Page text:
Many seniors depend on Medicaid to cover the cost-sharing in Medicare—without this coverage they would not be able to afford co-payments and could be forced to skip needed care. Therefore, Medicaid plays a critical role in health and financial security for low-income seniors. B’nai B’rith welcomes the AHCA exempting Medicaid aid for low-income Medicare beneficiaries from the per capita cap proposal. However, changing any portion of the Medicaid funding to a per capita cap proposal an additional layer of pressure to state budgets, and put the health care and financial security of millions of older adults at risk. As the AHCA is being debated in Congress, we hope no additional Medicaid funding will be subject to a per capita cap.
Under the current ACA, health insurers were only allowed to charge older Americans three times more than younger policy holders for premiums. The proposed AHCA would allow health insurers to charge older Americans five times more than young people for premiums. The AARP reports that based on the tax credit changes and the increase in premium limits, low income adults in their 60s could see dramatic increases in premiums.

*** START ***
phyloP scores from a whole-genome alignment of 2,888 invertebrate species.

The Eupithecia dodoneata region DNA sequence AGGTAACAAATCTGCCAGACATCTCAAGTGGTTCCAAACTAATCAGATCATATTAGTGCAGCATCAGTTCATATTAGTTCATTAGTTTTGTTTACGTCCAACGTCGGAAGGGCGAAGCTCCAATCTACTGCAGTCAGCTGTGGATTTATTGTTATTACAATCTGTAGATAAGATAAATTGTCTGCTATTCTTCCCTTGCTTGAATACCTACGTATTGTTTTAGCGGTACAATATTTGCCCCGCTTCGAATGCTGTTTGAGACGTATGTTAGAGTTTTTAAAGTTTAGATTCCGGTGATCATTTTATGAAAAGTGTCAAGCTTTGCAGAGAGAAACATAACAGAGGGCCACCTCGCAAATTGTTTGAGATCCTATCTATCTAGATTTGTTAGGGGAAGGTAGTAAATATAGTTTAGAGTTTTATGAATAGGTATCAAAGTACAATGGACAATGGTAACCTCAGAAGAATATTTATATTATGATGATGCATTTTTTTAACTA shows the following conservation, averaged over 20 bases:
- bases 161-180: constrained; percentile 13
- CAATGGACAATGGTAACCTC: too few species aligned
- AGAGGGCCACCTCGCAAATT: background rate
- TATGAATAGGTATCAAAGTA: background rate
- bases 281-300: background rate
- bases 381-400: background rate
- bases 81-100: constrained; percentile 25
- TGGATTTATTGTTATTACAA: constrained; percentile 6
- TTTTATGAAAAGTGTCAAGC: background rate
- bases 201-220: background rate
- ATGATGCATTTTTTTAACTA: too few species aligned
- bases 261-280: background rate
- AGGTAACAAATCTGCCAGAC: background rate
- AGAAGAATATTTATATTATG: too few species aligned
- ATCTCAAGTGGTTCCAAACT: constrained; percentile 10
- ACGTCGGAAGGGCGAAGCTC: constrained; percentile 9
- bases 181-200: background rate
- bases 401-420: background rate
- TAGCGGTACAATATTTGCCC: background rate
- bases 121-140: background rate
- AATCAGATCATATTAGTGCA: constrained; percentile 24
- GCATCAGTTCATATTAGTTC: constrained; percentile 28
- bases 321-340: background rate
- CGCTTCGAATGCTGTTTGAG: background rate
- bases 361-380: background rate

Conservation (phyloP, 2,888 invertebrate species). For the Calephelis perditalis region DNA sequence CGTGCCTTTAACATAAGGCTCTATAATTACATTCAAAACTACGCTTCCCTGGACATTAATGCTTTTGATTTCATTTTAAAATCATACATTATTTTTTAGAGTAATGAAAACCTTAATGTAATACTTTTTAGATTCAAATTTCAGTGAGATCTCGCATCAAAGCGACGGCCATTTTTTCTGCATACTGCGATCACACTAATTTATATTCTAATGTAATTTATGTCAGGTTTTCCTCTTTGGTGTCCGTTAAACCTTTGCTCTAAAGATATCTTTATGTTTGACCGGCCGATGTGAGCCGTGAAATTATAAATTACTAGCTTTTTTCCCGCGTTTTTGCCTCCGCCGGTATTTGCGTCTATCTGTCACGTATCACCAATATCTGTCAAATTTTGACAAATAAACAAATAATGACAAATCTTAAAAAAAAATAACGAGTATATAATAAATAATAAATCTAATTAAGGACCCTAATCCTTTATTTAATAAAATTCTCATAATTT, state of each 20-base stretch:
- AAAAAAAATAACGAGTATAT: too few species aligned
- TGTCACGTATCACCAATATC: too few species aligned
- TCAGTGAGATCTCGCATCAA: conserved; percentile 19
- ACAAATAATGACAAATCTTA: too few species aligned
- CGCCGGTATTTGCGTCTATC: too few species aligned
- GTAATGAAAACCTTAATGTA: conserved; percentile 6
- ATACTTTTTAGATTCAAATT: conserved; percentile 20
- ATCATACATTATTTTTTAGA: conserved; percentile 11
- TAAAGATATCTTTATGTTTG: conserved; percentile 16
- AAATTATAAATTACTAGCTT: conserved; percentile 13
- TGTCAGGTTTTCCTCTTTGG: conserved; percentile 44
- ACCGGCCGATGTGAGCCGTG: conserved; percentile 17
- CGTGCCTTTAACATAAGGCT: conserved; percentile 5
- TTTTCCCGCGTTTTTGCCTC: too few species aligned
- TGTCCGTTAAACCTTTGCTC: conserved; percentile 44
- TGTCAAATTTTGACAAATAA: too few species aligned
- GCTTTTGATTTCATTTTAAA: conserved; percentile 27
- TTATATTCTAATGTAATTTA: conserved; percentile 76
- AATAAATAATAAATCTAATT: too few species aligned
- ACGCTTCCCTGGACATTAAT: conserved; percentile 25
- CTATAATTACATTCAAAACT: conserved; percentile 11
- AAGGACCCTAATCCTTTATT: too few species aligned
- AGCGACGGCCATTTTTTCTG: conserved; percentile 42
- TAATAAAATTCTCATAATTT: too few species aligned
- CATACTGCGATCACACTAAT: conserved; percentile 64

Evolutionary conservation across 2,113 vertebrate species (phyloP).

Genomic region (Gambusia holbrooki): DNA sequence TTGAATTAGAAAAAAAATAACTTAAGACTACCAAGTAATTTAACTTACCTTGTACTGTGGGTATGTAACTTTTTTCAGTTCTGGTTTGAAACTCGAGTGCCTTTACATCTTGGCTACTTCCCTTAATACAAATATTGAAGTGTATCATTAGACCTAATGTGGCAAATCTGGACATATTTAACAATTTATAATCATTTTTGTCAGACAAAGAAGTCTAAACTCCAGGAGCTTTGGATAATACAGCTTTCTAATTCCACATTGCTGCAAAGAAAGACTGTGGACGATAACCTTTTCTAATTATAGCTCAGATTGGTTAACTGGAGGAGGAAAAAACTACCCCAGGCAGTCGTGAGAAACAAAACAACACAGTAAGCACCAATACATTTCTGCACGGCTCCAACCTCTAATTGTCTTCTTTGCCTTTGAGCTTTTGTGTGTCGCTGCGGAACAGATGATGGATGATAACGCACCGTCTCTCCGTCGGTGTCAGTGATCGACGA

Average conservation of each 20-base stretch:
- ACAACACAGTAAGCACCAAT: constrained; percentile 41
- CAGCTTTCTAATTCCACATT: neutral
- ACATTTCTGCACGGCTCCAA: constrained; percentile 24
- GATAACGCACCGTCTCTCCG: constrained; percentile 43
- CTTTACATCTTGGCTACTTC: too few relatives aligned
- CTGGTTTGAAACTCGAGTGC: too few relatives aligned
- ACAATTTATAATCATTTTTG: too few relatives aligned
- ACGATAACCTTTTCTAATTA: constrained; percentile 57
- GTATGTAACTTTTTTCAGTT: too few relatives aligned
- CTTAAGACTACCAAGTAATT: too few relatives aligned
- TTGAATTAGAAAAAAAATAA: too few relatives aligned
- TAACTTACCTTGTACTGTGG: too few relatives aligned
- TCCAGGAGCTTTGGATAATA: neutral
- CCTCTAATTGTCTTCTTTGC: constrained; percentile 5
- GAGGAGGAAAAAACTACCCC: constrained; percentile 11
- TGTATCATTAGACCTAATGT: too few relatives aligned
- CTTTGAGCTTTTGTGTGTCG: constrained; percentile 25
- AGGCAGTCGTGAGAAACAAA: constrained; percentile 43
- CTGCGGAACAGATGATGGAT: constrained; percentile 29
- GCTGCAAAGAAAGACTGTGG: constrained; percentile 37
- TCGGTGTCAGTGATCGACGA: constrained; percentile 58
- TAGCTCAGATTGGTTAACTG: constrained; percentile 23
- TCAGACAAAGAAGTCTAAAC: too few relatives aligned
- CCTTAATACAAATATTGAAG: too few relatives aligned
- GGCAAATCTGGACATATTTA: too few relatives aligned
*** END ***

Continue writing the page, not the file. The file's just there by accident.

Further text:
Lastly, the 2016 Medicare Trustee report states that the Medicare Part A Trust fund is solvent until 2028 (11 years longer than pre-ACA). The AHCA repeals a .9 percent payroll tax on higher-income workers. Repealing this tax could speed up the potential insolvency of the Medicare Part A Trust Fund by four years, from 2028 to 2024.
At the same time, B’nai B’rith is encouraged that the proposed AHCA keeps in place the Medicare Part D coverage gap (known commonly as the “donut hole”) protections established under the ACA. We strongly urge the Trump administration and Congress to revise the AHCA proposal, as so many seniors and other vulnerable Americans are low income and cannot afford an increase in health care costs.